Those Myanmar nationals in Malaysia are facing increased restriction on their movement. The Malaysian government wants all 105,000 refugees currently in Malaysia to be confined in camps instead of being allowed to move freely. This move comes amidst a tide of rising disquietude with many Malaysians feeling that there are too many refugees and illegal immigrants and that these two groups are responsible for the spate of crime and social ills. Even the group editor of the New Straits Times, Datuk Syed Nazri Harun has weighed in with an editorial supporting the government’s move to tighten control over these refugees, many of whom have fled from Myanmar’s ongoing civil war.

At least one Thai-language newspaper has taken a step further by accusing Burmese migrant workers of looting the tsunami-hit communities in Thailand. All this is done in good measure- over a screaming headline. In response, the local police duly launched a crackdown on migrant workers, forcing some of them to confess (and sign those confessions) that they have stolen property.

What the newspaper and many in the local communities failed to realize was the extent to which these migrant workers, especially those from Myanmar have already suffered after tsunami. Although the official count places the number of Burmese dead from the Tsunami at only 9, the actual number is expected to be significantly higher. Many of the migrant workers do not have official documentation either because of their illegal status or due to their employers have withheld it from them. Hence they are not able to claim the bodies. Moreover, a survey conducted by a human rights group found that 43% of the migrant workers earned a lower wage than before the tsunami.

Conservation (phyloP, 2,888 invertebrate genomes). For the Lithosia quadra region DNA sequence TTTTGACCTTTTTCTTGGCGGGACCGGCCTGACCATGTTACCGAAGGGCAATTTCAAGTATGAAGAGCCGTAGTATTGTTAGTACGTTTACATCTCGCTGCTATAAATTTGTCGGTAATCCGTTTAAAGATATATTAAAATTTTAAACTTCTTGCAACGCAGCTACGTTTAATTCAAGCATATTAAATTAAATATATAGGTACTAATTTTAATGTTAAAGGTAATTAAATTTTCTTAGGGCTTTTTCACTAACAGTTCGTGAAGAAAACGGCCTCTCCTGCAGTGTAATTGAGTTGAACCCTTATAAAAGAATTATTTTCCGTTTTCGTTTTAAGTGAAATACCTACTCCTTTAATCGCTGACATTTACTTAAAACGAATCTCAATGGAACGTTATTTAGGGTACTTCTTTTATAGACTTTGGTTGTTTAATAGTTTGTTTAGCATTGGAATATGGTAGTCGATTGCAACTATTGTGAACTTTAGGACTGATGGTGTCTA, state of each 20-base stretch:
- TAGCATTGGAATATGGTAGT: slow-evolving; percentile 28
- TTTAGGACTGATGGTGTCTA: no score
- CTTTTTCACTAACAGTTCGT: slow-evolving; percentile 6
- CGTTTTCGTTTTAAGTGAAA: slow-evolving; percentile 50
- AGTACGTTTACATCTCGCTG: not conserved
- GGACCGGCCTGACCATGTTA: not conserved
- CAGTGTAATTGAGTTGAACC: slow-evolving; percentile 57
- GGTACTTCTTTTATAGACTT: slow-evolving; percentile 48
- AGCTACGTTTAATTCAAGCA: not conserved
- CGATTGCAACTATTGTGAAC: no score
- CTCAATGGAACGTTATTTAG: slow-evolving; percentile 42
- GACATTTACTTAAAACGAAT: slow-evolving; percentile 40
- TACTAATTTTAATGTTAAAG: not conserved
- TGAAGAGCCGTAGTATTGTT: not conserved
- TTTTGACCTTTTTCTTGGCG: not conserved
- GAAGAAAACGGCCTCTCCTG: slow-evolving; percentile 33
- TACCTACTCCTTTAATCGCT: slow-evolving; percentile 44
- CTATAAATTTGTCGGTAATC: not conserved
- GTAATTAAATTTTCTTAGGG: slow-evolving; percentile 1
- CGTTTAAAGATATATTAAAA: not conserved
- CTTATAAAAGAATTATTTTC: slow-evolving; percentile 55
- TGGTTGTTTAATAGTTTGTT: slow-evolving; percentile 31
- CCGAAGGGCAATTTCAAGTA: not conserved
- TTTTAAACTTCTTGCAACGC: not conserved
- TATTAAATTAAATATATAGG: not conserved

One Myanmar worker in Thailand, Ko Nge Lay, 42, from the Mon state, said, "As migrant workers, we feel that we have no rights. Even if we beat a dog owned by a Thai person, we could be threatened, beaten or killed. Local Thais think our lives are worth nothing and they can do whatever they want with us."

Abused at home, abandoned by the international community, the misery of Myanmar continues unabated. 


Myanmar Prime Minister Treated for ‘Serious’ Condition in Singapore Hospital (Associated Press, 21 March 2007)

Myanmar PM In S’pore Hospital, Not Critically Ill- Embassy (Reuters, 21 March 2007)

Your Tax or Your Passport (Today, 21 March 2007)

Burmese Activists Arrested For Distributing UN Rights Document (Irrawaddy, 20 March 2007)

The Ongoing Plight of Migrant Workers (Bangkok Post, 19 March 2007)

Generals Prepare to Cling to Power (Bangkok Post, 19 March 2007)

Malaysia Wants Refugees to Stay in Camps (Straits Times, 17 March 2007)

Top Officials from Myanmar Have Sought Medical Treatment in Singapore in Recent..  (Today, 16 March 2007)